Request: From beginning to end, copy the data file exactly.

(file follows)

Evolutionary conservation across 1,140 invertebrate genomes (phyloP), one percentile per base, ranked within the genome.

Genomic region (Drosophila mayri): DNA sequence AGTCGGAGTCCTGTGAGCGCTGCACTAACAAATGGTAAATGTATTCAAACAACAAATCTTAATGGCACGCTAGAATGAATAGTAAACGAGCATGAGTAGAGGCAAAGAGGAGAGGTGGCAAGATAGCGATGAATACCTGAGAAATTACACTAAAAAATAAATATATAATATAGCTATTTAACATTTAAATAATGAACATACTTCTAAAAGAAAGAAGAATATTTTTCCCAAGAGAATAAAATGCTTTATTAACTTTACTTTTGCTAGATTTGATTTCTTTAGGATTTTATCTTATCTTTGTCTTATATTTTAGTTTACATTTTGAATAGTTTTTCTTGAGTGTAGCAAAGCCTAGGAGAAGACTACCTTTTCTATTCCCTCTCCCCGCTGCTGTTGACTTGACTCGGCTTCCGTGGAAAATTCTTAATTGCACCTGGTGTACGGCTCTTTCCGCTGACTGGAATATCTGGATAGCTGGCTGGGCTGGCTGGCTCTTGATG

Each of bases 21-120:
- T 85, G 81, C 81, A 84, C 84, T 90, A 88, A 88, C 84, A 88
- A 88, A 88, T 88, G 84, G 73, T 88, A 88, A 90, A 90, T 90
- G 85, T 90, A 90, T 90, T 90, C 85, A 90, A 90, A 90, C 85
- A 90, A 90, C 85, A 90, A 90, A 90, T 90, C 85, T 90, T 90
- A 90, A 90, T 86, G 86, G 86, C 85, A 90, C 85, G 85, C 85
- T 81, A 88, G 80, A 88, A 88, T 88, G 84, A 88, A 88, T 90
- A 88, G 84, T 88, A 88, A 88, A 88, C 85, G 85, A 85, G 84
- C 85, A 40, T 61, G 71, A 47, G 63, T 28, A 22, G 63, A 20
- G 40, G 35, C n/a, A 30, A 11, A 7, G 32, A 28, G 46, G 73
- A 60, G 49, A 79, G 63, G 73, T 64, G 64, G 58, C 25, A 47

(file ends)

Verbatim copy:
Evolutionary conservation across 1,140 invertebrate genomes (phyloP), one percentile per base, ranked within the genome.

Genomic region (Drosophila mayri): DNA sequence AGTCGGAGTCCTGTGAGCGCTGCACTAACAAATGGTAAATGTATTCAAACAACAAATCTTAATGGCACGCTAGAATGAATAGTAAACGAGCATGAGTAGAGGCAAAGAGGAGAGGTGGCAAGATAGCGATGAATACCTGAGAAATTACACTAAAAAATAAATATATAATATAGCTATTTAACATTTAAATAATGAACATACTTCTAAAAGAAAGAAGAATATTTTTCCCAAGAGAATAAAATGCTTTATTAACTTTACTTTTGCTAGATTTGATTTCTTTAGGATTTTATCTTATCTTTGTCTTATATTTTAGTTTACATTTTGAATAGTTTTTCTTGAGTGTAGCAAAGCCTAGGAGAAGACTACCTTTTCTATTCCCTCTCCCCGCTGCTGTTGACTTGACTCGGCTTCCGTGGAAAATTCTTAATTGCACCTGGTGTACGGCTCTTTCCGCTGACTGGAATATCTGGATAGCTGGCTGGGCTGGCTGGCTCTTGATG

Each of bases 21-120:
- T 85, G 81, C 81, A 84, C 84, T 90, A 88, A 88, C 84, A 88
- A 88, A 88, T 88, G 84, G 73, T 88, A 88, A 90, A 90, T 90
- G 85, T 90, A 90, T 90, T 90, C 85, A 90, A 90, A 90, C 85
- A 90, A 90, C 85, A 90, A 90, A 90, T 90, C 85, T 90, T 90
- A 90, A 90, T 86, G 86, G 86, C 85, A 90, C 85, G 85, C 85
- T 81, A 88, G 80, A 88, A 88, T 88, G 84, A 88, A 88, T 90
- A 88, G 84, T 88, A 88, A 88, A 88, C 85, G 85, A 85, G 84
- C 85, A 40, T 61, G 71, A 47, G 63, T 28, A 22, G 63, A 20
- G 40, G 35, C n/a, A 30, A 11, A 7, G 32, A 28, G 46, G 73
- A 60, G 49, A 79, G 63, G 73, T 64, G 64, G 58, C 25, A 47